Most of the homicides are perpetrated by a small group of people.  These people are usually referred to as “repeat violent offenders.”  The question that should be raised in light of this is that if there is only a small group of people who are perpetrating a majority of the violent crime, why can’t the police get to them and arrest them? There are politicians and prosecutors who would have you believe that the problem is that prosecutors need “more tools” to prosecute those who commit homicide.  This is an attempt to obfuscate the actual problem here which is the level of corruption and incompetence of the police department. The Gun Trace Task Force (GTTF) was a unit within the police department that was engaged in selling drugs, stealing drugs, robbing people, planting contraband and many other things that caused harm to the community.  Even though the revelations that came through the trial of the officers who participated in the GTTF was news to some people, many people in the community already knew that police officers were engaged in these crimes.  What sense does it make to expect a person to call the police to help put a person who murdered someone behind bars if the police themselves engage in criminal behavior?

Some police officers say that it is impossible to get witnesses to testify against perpetrators of homicide because they fear for their safety.  This is a reasonable concern, and if I would ever have to pick an area to allocate more money regarding law enforcement, I would allocate money to more robust and effective witness protection.  This will allow people to testify against those handful of people who are committing homicide.  This is something that I have suggested to legislators as an area of policy to advocate for, but many of them have said to me that this is not a viable demand.  We should ask ourselves the question why investing in more police officers and putting more people in jail are solutions that are politically viable, but investing in witness protection for those who would help the police and state’s attorney address homicide in a meaningful way is not political viable.

If police officers are not able to get witnesses to testify against perpetrators of homicide, then what good is it to invest more money into law enforcement, or to impose tougher sentences on people convicted of violent crime?  The combination of corrupt police officers within a police force that has no accountability to the community, the lack of sufficient resources to provide support for conflict resolution, and the ineffectiveness of tough sentences from deterring violent crime create a context where the approach of investing money into law enforcement and enhancing sentences for the those convicted of violent crime is asinine.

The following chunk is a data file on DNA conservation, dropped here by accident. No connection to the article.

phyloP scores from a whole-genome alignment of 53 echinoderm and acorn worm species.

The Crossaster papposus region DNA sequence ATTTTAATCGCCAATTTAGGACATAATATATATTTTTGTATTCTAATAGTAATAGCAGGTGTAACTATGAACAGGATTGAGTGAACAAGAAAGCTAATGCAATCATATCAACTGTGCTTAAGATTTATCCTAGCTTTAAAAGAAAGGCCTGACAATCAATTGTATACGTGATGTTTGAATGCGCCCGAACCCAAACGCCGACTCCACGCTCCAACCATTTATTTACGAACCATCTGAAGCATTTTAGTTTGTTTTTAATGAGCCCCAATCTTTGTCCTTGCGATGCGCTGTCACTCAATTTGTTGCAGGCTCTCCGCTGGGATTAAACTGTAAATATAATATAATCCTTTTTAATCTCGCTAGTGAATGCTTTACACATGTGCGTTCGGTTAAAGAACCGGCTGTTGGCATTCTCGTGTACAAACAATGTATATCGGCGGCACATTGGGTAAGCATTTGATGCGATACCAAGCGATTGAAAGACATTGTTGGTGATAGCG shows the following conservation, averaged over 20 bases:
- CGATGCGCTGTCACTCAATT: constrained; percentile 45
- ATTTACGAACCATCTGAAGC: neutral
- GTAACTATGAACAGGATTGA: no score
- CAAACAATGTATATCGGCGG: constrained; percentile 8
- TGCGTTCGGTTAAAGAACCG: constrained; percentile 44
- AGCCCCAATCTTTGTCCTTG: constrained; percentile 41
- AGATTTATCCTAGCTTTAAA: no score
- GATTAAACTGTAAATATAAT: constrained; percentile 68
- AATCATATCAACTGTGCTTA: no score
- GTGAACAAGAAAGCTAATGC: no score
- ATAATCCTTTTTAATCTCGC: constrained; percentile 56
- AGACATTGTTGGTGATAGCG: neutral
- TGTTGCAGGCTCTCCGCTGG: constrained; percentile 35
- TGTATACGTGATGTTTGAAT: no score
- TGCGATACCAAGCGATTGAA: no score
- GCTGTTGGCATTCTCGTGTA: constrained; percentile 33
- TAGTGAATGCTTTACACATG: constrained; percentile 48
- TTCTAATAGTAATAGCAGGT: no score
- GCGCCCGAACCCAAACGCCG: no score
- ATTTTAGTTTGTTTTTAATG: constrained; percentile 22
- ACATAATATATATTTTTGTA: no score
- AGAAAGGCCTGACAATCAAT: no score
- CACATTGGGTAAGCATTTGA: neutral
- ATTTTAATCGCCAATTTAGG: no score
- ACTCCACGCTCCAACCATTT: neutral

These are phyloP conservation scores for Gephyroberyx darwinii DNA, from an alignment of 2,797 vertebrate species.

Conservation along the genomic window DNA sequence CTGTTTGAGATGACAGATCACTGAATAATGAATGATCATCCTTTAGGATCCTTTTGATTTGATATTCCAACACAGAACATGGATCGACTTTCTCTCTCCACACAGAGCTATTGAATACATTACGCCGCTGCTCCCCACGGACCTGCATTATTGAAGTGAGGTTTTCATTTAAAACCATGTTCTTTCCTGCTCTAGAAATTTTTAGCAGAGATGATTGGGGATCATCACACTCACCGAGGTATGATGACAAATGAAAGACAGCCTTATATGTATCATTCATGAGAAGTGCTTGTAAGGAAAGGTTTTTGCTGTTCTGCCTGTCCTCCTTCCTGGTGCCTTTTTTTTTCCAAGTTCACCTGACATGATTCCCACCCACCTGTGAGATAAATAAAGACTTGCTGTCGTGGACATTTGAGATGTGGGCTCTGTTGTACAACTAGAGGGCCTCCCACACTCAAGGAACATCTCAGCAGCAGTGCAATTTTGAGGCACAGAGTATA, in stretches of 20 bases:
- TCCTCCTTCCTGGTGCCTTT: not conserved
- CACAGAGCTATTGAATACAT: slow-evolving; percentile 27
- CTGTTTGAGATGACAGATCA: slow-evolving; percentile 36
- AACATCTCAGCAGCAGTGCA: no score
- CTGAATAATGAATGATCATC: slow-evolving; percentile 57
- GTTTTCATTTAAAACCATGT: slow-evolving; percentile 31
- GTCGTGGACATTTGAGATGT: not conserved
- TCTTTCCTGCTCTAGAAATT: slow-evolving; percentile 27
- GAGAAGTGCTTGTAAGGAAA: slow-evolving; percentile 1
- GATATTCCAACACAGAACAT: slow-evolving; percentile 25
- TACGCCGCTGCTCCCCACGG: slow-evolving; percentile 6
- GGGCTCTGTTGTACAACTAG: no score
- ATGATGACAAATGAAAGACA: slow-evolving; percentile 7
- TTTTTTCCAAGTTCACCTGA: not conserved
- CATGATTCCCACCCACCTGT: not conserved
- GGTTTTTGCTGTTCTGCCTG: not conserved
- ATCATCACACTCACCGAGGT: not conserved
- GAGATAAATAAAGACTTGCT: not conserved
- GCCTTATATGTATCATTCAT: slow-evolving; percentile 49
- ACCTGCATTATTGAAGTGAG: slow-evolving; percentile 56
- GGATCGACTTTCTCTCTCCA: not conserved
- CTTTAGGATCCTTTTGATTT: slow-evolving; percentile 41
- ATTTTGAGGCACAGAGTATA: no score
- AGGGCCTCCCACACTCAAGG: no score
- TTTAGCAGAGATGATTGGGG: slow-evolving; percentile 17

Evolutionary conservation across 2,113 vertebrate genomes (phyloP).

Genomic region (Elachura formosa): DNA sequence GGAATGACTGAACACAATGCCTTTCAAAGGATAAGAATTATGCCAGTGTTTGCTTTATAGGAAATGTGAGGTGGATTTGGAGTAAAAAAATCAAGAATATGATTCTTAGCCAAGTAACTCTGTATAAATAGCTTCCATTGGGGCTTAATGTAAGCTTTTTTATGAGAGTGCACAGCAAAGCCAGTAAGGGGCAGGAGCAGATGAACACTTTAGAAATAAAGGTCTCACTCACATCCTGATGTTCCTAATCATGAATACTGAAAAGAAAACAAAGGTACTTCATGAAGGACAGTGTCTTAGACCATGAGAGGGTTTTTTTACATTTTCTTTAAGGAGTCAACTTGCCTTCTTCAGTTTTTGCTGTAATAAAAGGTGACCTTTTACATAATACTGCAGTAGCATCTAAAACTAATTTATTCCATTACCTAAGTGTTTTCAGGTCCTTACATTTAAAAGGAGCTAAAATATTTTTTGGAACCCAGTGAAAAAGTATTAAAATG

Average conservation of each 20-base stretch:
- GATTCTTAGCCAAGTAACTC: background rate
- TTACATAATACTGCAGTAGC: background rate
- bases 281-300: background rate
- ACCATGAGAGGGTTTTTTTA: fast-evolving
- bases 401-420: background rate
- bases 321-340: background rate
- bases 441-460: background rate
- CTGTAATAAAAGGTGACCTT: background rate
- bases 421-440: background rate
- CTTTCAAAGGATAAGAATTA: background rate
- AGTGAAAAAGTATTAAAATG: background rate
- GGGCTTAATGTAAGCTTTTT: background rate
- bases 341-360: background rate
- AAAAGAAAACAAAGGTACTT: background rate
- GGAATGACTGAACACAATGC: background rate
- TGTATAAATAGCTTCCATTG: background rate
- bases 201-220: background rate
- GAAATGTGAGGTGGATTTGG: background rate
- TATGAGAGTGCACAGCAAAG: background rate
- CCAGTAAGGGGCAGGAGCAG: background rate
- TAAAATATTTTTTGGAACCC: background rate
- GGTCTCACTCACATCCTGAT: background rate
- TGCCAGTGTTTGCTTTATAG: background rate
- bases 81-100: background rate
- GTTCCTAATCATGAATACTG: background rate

The harm that is done by imposing enhanced sentences is that it makes those people in neighborhoods that experience high levels of violence, who have illegal firearms to protect themselves more susceptible to spending time in jail.  For all of the reasons mentioned above, the police department will not be able to put those who are the drivers of homicide behind bars, but will instead lock up people who are merely trying to protect themselves. The tough on crime approach does not get the people who are the drivers of homicide, but will scoop up those who are in proximity to environments where people have guns. This will lead to throwing people in jail that would be better served by having access to supportive services and opportunity, while leaving intact that small handful of people who are the drivers of violent crime.  This approach may drive down numbers temporarily, but the people who are swept into the prison system will come out more prone to violence and will ultimately make the community less safe.  In Baltimore over the past 10 years we have had ebbs and flows in the homicide rate in this city.  The over policing approach is good for helping to sure up people’s political careers (ie Martin O’Malley) but it does not actually change the fundamental dynamics that lead to homicide.

Let’s be very clear.  There have been many studies that have looked at the ineffectiveness of sentence enhancements for gun crimes on crime reduction.  Particularly the extent to which increase sentences deter violent crime. Most studies have concluded that sentence enhancements do not have any meaningful impact on reducing crime. In fact, the one study conducted in 2010 by David Abrams of the University of Pennsylvania Law School that makes the case for sentence enhancements as a policy solution to gun violence, only found decreases in gun violence of only 5% over a 3 year period. The National Institute of Justice has published studies that have determined a few things that completely debunk the idea that sentence enhancements deter violent crime. Their study found that the certainty of getting caught is a more powerful deterrent to gun crimes than increasing the punishment.